This is a guest blog post from our friend David DiVerniero who is a freelancing expert and advocate.
Disclaimer: I am not an attorney. Nothing in the following article should be considered legal advice.
While you may consider yourself wholly and completely a freelancer, your legal standing might not be so open and shut.
If you’re a freelancer in California, you may have heard about the ‘ABC test’, which makes it more difficult to be classified as a freelancer.
If you haven’t heard of the ABC test it’s a good idea to get to know it because New Jersey and Rhode Island use the same standard and it’s very possible more states will also be using it soon.
What is the deal with this ABC Test?
After a case in the CA Supreme Court in May of 2018, the guidelines for classifying a worker as an independent contractor became much stricter.
Essentially, everyone is considered an employee unless the employer can prove otherwise using the three conditions of the test:
First, a contractor can’t be told when, where, or how to perform their work. In short, your clients can’t tell you 100% what to do. Working remotely helps, but it’s not completely necessary and doesn’t automatically pass this test.
Second, a contractor’s work must be outside the normal course of business of the employer. For example, a design firm can’t hire a freelance graphic designer. An ad agency with an in-house video team can’t hire a freelance video editor.
Why? Because these positions are within the business’s scope of work. Who could a design firm hire as a contractor? A bookkeeper, which doesn’t have anything to do with the service the firm offers.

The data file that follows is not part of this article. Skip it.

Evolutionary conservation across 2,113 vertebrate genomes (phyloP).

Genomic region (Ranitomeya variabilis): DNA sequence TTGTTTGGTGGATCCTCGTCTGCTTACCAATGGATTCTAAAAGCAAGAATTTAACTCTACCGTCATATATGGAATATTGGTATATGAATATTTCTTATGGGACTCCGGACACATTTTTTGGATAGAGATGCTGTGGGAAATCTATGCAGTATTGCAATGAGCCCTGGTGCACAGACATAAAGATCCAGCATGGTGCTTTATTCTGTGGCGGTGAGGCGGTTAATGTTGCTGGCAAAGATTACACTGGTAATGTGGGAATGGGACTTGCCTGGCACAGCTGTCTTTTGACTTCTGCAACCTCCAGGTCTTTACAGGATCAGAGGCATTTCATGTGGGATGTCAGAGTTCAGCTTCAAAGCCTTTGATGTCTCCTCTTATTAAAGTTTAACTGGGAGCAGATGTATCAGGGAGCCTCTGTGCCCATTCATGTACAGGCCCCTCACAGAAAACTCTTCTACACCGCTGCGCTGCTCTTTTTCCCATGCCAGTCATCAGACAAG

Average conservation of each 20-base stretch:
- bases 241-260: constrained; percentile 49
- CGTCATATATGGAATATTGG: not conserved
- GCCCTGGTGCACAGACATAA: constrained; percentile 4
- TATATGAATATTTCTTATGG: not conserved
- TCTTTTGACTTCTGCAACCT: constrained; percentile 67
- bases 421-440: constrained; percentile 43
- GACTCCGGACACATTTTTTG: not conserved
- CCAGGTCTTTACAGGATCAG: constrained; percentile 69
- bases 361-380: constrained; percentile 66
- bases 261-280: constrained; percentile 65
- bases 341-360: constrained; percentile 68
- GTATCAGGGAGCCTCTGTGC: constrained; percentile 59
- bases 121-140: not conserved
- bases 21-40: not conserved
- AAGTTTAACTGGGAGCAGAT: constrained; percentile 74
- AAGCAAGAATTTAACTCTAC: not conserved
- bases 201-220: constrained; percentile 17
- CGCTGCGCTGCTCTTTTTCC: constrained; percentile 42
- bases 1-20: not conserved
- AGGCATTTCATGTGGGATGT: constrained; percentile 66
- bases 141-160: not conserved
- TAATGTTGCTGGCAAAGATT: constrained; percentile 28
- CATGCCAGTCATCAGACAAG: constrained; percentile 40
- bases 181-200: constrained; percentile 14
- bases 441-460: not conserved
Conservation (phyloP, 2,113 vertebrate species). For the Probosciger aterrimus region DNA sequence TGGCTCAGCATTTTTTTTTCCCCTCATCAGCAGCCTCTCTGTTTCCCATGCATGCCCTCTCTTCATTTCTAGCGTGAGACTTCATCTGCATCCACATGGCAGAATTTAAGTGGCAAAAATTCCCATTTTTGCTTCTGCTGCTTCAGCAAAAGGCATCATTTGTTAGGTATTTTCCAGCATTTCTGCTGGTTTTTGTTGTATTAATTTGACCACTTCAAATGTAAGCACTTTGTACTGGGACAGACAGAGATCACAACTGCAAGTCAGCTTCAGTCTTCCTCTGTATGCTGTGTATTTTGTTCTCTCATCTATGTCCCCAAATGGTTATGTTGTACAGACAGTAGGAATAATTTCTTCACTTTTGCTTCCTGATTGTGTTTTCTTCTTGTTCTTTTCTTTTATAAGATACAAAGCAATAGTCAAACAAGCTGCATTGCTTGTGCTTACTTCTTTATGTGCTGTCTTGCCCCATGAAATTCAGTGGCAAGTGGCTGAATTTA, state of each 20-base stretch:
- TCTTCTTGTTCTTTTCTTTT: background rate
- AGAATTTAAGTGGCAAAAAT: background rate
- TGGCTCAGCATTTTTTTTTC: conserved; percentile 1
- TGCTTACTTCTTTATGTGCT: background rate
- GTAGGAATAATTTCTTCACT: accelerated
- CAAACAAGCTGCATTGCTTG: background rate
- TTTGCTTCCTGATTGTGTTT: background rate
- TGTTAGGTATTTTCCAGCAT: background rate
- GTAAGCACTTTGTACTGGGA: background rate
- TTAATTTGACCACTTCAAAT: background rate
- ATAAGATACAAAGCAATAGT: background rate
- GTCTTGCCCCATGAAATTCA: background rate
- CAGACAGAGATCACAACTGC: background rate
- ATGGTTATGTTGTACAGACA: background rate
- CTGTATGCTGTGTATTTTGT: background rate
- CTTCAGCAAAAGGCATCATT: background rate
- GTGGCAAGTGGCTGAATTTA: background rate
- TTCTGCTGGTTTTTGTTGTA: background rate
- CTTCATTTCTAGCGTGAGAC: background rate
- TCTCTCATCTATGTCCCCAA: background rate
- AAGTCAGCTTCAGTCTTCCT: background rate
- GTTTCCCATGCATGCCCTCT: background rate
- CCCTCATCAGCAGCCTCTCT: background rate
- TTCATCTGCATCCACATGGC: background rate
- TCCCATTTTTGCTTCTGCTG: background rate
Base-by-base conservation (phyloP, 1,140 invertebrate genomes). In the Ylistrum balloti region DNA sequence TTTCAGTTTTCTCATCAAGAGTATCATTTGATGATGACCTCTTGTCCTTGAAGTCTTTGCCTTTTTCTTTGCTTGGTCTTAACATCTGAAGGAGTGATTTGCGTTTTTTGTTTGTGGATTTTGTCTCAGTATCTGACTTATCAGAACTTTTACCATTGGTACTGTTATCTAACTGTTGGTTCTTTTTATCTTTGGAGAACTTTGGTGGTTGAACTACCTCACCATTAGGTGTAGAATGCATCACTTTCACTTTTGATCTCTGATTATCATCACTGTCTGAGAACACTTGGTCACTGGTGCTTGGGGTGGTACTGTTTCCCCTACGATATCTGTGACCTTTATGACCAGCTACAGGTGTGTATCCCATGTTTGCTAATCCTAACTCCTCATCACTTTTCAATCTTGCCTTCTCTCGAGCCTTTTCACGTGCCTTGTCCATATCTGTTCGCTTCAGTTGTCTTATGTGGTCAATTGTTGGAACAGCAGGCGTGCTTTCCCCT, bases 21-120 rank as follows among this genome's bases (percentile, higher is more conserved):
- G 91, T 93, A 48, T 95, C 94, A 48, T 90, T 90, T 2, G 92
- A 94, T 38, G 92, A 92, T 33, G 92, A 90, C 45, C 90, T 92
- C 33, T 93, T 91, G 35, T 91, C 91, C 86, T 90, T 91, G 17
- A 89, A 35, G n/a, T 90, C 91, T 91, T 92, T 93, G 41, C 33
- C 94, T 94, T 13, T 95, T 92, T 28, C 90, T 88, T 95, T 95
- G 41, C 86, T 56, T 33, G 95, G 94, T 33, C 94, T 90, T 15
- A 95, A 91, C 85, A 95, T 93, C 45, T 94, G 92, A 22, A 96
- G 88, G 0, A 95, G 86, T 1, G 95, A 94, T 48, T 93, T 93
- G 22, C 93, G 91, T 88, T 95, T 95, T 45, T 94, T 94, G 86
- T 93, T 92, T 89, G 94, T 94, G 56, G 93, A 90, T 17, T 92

Finally, a contractor must own and operate an independent business. At an absolute minimum, this means freelancers should have an EIN.
What happens if a business ignores these guidelines? The consequences can be severe, business shattering penalties. If one of their freelancers has been improperly classified, businesses face back taxes and late penalties from unpaid payroll taxes.
Although the intent of this law is supposed to be worker protection, it can make things difficult for freelancers. Some prospective clients might be hesitant to hire a contractor because of the potential risk of having a freelancer incorrectly classified.
What can freelancers do to make clients feel better about hiring them?
Do it now. Certain clients may not consider you a freelancer if you don’t have an LLC or S corporation. But, due to the guidelines of the ABC test, they can’t directly tell you to incorporate.
Rather than risking missing out on clients, create a legal business entity. Besides racking in the clients, there are other benefits to incorporation, like personal liability protection and potential tax savings.
2. Always Have a Contract
To be honest, you should always have a contract anyway. There’s never a good reason to not have one. And it shouldn’t be a surprise to learn that, to be legally considered a contractor, you should have a contract.
3. Understand the Guidelines
No one needs you to whip out a pocket law degree, but you should understand the ABC test well enough to reassure clients who only have a tangential understanding of the rules.
Also, employers will face penalties if they are found to be “coaching” you on how to satisfy the ABC test. This means you’ll be responsible for knowing how to sing the right tune when the time comes, without anyone playing the melody for you.
Note: You’ll probably encounter clients who are, for whatever reason, willing to risk ignoring the ABC test. As unwise as it is to try to skirt the rules, employers are the ones who take on the risk, so the onus is on them to decide if it’s worth it.
While the ABC test has yet to take over everywhere, most states have rules that define legal freelancer status, and many are just as strict.
It’s worth spending some time finding out how your state decides the legal standing of contractors. Doing so may help you win clients, and it can even help you protect yourself from employer mistreatment.